Carlos Ghosn, CEO of the Renault Group (RNO.FR), unveiled a five-year plan this morning in Paris that he said would accomplish two goals – growth and cash flow.
“We are aiming for sales of over 3 million vehicles in 2013,” Ghosn said, while talking about Renault’s first long term plan since he rescinded a previous one in 2008 as global markets collapsed and Renault went into survival mode during a near death experience.
The plan is heavily dependent on cost cutting, growth in emerging markets, and success of electric vehicles. In a statement that disappointed analysts, and sent the stock price down, Ghosn dismissed out of hand a merger with Nissan, claiming it was culturally impossible.
Coming off 2010 final results that saw Renault returning to profitability of €3.4 billion, with an operating margin at 2.8% of revenues, better than the -1.2% loss in 2009, Ghosn said that over the next three years he is aiming for an accumulated operational free cash flow of €2 billion – with a target of €3 billion. This excludes dividends from Nissan, where Renault holds a 44% stake, as well as its 7% interest in Swedish truck maker AB Volvo, and 1.5% piece of Daimler.
Nonetheless, Ghosn said that as the result of alliances the cost of Renault’s vehicles will fall by at least 4% annually, even accounting for improvements and regulations. This means a 12% decline by 2013, with a goal of 15%. Caveat here – this excludes raw material price changes, which in theory all makers face to roughly the same degree.
As part of the cost cutting, shared platforms will proliferate. A new C/D platform will be shared with Nissan for mid- and upper-range models, leading to the production of 1.5 million vehicles a year. Renault and Daimler will share a small A platform to build future Twingo and Smart models. Renault’s light commercial vehicle platforms will use components or processes from Nissan and Daimler.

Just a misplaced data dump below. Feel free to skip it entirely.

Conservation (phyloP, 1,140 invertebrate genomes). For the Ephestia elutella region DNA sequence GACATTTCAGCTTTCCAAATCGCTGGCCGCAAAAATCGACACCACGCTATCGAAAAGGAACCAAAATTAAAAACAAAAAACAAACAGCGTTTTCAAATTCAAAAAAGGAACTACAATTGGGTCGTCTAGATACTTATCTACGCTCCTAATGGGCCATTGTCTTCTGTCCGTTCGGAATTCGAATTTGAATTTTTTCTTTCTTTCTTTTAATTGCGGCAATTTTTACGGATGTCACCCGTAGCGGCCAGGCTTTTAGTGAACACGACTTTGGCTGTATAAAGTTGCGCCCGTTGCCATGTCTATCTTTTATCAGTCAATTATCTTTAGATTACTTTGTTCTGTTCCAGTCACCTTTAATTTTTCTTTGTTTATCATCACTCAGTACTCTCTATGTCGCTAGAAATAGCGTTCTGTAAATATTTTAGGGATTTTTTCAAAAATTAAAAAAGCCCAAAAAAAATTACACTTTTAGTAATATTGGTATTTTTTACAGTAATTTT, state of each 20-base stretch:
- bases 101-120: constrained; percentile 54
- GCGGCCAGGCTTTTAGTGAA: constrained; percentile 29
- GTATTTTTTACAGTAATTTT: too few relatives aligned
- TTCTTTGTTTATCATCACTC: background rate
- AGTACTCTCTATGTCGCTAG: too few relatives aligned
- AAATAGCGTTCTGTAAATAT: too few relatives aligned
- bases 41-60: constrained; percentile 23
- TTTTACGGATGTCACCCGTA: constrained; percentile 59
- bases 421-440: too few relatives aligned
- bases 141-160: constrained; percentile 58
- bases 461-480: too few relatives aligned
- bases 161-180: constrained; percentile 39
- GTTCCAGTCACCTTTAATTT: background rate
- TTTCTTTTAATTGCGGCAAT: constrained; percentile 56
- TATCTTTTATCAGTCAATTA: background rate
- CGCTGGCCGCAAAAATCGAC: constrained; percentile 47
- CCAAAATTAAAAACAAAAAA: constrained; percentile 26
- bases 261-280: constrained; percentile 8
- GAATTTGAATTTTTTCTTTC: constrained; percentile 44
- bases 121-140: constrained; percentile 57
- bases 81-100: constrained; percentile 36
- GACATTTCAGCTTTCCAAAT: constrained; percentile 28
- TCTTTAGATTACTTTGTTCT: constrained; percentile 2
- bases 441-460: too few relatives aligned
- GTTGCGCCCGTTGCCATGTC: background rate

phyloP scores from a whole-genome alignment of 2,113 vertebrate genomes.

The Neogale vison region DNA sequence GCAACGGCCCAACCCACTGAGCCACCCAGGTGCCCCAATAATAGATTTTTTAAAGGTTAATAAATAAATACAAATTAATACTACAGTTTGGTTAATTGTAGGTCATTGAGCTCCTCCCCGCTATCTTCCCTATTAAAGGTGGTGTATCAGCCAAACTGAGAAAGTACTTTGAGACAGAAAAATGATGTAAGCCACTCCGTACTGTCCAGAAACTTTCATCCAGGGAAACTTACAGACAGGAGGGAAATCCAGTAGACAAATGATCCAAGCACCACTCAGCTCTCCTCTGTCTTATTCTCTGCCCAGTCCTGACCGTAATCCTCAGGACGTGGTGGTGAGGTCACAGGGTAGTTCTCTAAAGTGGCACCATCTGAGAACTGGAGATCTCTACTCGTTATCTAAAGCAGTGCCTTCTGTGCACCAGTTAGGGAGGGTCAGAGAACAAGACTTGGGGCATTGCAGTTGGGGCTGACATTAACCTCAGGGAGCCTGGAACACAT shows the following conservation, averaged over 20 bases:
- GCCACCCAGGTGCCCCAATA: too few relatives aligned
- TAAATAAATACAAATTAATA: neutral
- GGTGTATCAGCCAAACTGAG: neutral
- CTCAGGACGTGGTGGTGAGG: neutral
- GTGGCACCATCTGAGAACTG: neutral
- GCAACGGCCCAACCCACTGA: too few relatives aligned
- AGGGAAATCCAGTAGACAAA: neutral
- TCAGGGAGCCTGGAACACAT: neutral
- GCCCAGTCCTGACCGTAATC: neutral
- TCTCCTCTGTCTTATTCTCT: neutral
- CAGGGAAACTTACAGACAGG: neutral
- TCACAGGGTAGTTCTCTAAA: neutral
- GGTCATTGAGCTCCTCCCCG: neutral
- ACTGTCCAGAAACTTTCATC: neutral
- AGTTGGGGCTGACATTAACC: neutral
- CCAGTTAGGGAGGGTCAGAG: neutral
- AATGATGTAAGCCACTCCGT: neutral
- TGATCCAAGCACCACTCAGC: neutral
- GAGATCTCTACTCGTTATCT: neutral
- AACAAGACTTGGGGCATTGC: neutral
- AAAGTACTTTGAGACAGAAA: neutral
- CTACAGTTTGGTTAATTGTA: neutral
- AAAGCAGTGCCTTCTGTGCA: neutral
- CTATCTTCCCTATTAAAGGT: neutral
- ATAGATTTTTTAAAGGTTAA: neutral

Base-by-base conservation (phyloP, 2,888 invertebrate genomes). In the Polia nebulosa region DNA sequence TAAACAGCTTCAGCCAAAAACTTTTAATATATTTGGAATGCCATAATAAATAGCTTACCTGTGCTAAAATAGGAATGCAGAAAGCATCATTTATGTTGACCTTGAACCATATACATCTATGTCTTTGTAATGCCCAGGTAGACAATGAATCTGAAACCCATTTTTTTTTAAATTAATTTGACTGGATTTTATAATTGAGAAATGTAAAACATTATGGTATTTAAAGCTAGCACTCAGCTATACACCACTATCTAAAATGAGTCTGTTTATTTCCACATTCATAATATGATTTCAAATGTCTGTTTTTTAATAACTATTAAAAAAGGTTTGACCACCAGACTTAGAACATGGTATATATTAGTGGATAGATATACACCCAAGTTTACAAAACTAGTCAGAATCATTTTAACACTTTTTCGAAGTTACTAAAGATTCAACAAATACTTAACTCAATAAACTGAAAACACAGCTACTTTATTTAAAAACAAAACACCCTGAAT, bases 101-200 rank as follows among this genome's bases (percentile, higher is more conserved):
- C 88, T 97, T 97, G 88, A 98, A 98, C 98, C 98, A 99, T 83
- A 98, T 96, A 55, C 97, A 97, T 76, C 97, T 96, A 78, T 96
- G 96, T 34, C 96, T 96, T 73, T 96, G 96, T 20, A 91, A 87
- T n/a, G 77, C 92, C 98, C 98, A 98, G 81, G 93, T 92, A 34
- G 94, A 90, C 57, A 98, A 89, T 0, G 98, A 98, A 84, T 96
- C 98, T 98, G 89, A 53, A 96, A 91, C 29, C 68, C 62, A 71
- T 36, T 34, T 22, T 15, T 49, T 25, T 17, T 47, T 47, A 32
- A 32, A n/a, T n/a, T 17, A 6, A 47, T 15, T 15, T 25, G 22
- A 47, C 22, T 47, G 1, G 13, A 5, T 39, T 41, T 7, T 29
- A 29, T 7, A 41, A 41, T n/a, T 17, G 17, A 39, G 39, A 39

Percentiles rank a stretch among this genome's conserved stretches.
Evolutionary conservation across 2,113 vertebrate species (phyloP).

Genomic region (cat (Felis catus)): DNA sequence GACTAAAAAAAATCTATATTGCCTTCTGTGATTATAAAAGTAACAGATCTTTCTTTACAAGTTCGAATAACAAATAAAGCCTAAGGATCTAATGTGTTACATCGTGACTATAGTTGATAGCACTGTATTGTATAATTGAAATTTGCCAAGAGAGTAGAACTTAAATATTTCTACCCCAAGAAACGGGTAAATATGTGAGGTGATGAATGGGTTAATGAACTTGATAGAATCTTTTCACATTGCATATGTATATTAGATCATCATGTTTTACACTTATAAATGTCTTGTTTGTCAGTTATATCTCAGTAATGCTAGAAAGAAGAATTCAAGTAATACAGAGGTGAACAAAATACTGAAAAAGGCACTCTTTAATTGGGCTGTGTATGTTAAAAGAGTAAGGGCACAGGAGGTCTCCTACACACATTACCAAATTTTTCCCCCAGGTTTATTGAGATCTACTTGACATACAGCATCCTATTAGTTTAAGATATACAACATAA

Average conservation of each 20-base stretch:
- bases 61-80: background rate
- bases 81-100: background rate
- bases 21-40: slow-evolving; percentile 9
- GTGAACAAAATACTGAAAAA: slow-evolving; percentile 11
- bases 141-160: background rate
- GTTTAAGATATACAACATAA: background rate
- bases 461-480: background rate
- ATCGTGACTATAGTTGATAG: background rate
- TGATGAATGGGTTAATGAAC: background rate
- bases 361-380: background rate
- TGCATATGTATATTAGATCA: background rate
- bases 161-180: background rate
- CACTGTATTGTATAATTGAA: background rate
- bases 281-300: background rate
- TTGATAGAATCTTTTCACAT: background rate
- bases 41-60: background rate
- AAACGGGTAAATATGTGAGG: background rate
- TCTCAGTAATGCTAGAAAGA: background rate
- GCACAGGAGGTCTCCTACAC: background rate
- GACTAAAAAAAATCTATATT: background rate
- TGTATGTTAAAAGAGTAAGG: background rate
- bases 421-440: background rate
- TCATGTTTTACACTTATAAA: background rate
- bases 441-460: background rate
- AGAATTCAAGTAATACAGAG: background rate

The upshot is 80% of the models launched between 2014 and 2016 will be based on a platform shared with a partner.
To grow, Renault is also adjusting its industrial base and putting €5.7 billion ($7.9 b) investment into plants by 2013, largely in emerging markets. The impending investment shift is the latest blow to ailing European economies.
Renault said that there will be a lasting slump in the European market; in 2010 vehicle sales of 15.3 million were 20% lower than in 2007. Renault forecasts that by 2016 the market will remain below the pre-financial crisis levels of 2007.
Instead, automobile growth will be driven by markets outside of Europe:
• Sales in the BRIC countries (Brazil, Russia, India and China) have increased four-fold in the past ten years and now account for 1/3 of car sales worldwide.
• In 1990, 82% of new cars were sold in the United States, Europe or Japan. In 2007, the percentage was 62% and today, it is less than 50%.
• The non-European market is expected to expand by nearly 50% from 2010 to 2016.
Renault and rival French automaker Peugeot-Citroen, number three and two European automakers respectively, received loans of €3 billion from the French taxpayers in 2008 when global financial markets were frozen and vehicle sales collapsed. Each has since repaid €1 billion.
Renault said some more of the loan will be repaid this year and that it intends to surpass Peugeot as the Number two European automaker behind Volkswagen.